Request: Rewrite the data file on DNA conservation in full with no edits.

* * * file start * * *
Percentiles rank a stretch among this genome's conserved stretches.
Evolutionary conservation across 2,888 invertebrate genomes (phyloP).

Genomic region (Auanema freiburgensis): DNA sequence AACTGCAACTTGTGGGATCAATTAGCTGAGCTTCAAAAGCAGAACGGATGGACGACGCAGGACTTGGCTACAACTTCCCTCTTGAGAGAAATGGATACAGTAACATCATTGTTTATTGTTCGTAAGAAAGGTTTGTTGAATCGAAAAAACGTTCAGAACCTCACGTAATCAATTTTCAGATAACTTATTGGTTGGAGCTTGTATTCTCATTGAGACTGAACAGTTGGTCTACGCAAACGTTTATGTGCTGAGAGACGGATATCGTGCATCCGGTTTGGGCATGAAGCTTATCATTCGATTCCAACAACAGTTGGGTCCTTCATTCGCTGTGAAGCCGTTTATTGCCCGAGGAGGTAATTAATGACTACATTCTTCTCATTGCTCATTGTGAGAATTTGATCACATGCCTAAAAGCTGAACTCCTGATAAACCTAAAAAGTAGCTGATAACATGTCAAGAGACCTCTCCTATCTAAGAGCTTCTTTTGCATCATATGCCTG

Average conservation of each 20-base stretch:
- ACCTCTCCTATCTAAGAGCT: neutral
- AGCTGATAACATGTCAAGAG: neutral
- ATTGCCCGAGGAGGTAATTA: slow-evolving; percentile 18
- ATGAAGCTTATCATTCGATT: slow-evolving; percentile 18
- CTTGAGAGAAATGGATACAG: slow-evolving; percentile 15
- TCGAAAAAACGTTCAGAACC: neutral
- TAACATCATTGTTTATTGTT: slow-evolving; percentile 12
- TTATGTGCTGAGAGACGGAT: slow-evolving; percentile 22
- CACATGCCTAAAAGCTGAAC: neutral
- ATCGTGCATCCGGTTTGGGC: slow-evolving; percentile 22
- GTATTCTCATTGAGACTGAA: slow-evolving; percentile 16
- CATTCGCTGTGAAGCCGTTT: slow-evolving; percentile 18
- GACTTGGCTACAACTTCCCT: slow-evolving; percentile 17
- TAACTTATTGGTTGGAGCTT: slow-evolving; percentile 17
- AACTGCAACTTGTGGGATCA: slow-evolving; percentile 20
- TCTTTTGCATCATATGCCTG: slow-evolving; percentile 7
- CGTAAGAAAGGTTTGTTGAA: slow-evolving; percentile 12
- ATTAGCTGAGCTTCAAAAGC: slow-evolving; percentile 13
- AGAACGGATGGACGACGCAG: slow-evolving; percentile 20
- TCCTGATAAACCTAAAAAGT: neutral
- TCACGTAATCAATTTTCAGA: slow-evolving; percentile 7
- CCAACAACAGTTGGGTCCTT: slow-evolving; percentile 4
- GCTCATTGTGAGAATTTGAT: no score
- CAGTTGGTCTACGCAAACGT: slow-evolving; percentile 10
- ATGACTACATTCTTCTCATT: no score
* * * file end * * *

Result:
Percentiles rank a stretch among this genome's conserved stretches.
Evolutionary conservation across 2,888 invertebrate genomes (phyloP).

Genomic region (Auanema freiburgensis): DNA sequence AACTGCAACTTGTGGGATCAATTAGCTGAGCTTCAAAAGCAGAACGGATGGACGACGCAGGACTTGGCTACAACTTCCCTCTTGAGAGAAATGGATACAGTAACATCATTGTTTATTGTTCGTAAGAAAGGTTTGTTGAATCGAAAAAACGTTCAGAACCTCACGTAATCAATTTTCAGATAACTTATTGGTTGGAGCTTGTATTCTCATTGAGACTGAACAGTTGGTCTACGCAAACGTTTATGTGCTGAGAGACGGATATCGTGCATCCGGTTTGGGCATGAAGCTTATCATTCGATTCCAACAACAGTTGGGTCCTTCATTCGCTGTGAAGCCGTTTATTGCCCGAGGAGGTAATTAATGACTACATTCTTCTCATTGCTCATTGTGAGAATTTGATCACATGCCTAAAAGCTGAACTCCTGATAAACCTAAAAAGTAGCTGATAACATGTCAAGAGACCTCTCCTATCTAAGAGCTTCTTTTGCATCATATGCCTG

Average conservation of each 20-base stretch:
- ACCTCTCCTATCTAAGAGCT: neutral
- AGCTGATAACATGTCAAGAG: neutral
- ATTGCCCGAGGAGGTAATTA: slow-evolving; percentile 18
- ATGAAGCTTATCATTCGATT: slow-evolving; percentile 18
- CTTGAGAGAAATGGATACAG: slow-evolving; percentile 15
- TCGAAAAAACGTTCAGAACC: neutral
- TAACATCATTGTTTATTGTT: slow-evolving; percentile 12
- TTATGTGCTGAGAGACGGAT: slow-evolving; percentile 22
- CACATGCCTAAAAGCTGAAC: neutral
- ATCGTGCATCCGGTTTGGGC: slow-evolving; percentile 22
- GTATTCTCATTGAGACTGAA: slow-evolving; percentile 16
- CATTCGCTGTGAAGCCGTTT: slow-evolving; percentile 18
- GACTTGGCTACAACTTCCCT: slow-evolving; percentile 17
- TAACTTATTGGTTGGAGCTT: slow-evolving; percentile 17
- AACTGCAACTTGTGGGATCA: slow-evolving; percentile 20
- TCTTTTGCATCATATGCCTG: slow-evolving; percentile 7
- CGTAAGAAAGGTTTGTTGAA: slow-evolving; percentile 12
- ATTAGCTGAGCTTCAAAAGC: slow-evolving; percentile 13
- AGAACGGATGGACGACGCAG: slow-evolving; percentile 20
- TCCTGATAAACCTAAAAAGT: neutral
- TCACGTAATCAATTTTCAGA: slow-evolving; percentile 7
- CCAACAACAGTTGGGTCCTT: slow-evolving; percentile 4
- GCTCATTGTGAGAATTTGAT: no score
- CAGTTGGTCTACGCAAACGT: slow-evolving; percentile 10
- ATGACTACATTCTTCTCATT: no score